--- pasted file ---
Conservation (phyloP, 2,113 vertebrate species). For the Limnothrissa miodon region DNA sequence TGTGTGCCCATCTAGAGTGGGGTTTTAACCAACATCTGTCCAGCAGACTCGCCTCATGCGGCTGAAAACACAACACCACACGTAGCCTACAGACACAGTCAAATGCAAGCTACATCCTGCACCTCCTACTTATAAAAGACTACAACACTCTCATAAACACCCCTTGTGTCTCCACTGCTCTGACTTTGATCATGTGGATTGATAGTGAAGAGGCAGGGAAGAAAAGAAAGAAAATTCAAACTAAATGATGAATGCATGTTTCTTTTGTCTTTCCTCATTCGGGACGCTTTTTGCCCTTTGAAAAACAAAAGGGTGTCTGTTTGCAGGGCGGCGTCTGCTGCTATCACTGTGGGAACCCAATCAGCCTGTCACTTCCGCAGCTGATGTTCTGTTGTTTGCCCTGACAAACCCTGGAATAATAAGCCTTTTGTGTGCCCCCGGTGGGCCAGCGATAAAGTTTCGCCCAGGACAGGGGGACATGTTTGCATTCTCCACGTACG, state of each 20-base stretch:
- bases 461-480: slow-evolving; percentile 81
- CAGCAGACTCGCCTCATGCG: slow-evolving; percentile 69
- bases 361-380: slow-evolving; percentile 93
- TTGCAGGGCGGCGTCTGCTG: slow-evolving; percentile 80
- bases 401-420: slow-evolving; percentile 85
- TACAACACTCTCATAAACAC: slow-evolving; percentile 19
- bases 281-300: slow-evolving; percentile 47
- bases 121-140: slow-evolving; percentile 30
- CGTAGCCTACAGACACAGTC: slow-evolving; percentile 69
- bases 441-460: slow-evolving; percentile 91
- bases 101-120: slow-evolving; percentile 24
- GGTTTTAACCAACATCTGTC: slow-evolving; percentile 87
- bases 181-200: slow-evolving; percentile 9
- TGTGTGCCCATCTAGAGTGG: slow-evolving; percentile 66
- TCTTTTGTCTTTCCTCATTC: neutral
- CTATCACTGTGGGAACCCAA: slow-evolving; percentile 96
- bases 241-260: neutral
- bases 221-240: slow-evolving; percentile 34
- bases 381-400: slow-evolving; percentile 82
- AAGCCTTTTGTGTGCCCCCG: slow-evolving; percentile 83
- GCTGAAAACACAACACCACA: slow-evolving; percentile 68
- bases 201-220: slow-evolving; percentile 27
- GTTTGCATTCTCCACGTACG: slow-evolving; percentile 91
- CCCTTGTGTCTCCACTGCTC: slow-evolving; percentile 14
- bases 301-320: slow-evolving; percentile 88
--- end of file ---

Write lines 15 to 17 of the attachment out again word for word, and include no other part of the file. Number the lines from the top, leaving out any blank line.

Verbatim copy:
- TGTGTGCCCATCTAGAGTGG: slow-evolving; percentile 66
- TCTTTTGTCTTTCCTCATTC: neutral
- CTATCACTGTGGGAACCCAA: slow-evolving; percentile 96